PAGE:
Russia, China eager to take advantage of relaxed US military presence
The Russian bear has been growling for some time now, as evidenced by Moscow’s intervention in Ukraine. Now, he may be sharpening his claws.
Forty new intercontinental ballistic missiles capable of getting through any defense system will be deployed by the Russian military this year, that country’s leader, President Vladimir Putin, said a few days ago.
Meanwhile, the United States is cutting back on strategic military spending. That is happening despite warnings about Putin’s Russia and as evidence of a massive Chinese naval expansion mounts.
Moscow’s saber rattling already has many of our allies in Europe worried. Beijing’s buildup is having a like effect in Asia.
In both regions, leaders are afraid they no longer can rely on the United States to shield them from aggression. They have two reasons for concern.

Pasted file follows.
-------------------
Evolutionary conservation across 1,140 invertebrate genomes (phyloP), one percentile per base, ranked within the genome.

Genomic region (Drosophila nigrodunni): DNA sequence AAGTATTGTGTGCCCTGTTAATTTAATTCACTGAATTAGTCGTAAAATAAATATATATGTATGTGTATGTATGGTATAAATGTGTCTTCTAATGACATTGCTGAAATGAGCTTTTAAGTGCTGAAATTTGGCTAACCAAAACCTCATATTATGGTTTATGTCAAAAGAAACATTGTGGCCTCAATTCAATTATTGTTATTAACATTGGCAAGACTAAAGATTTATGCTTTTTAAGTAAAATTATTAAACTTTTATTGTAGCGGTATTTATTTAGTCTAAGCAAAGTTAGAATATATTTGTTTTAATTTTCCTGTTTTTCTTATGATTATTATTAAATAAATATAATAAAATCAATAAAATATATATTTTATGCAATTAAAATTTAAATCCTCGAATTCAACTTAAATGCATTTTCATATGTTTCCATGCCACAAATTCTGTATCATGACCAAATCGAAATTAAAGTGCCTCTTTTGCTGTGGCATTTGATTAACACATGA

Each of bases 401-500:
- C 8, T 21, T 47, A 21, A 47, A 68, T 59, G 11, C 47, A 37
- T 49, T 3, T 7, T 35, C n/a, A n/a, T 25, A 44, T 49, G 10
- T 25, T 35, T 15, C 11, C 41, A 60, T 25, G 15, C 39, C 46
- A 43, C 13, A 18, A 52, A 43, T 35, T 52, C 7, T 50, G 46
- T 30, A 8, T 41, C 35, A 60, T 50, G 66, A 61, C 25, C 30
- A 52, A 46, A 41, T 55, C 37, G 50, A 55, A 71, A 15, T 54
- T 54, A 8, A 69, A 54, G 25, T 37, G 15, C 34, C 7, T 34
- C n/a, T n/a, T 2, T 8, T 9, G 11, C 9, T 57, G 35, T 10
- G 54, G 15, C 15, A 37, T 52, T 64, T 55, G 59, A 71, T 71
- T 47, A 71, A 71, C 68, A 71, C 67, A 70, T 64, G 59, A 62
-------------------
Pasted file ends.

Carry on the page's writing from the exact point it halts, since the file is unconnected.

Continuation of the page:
First, of course, is President Barack Obama’s foreign policy, which seems heavy on trust for foes such as Iran and light on keeping commitments to our allies.
Second is the lack of U.S. reaction to both Russia and China. Even if a future president has a stiffer spine, will he or she have the military wherewithal to stand up to Moscow or Beijing?
Some members of Congress are concerned about that, but few seem to think military preparedness is a priority. They may have to reevaluate their positions.
For many years, Americans enjoyed the so-called “peace dividend” of the end of the Cold War. But leaders in both Russia and China seem to see that relaxation as weakness – and they are eager to take advantage of it.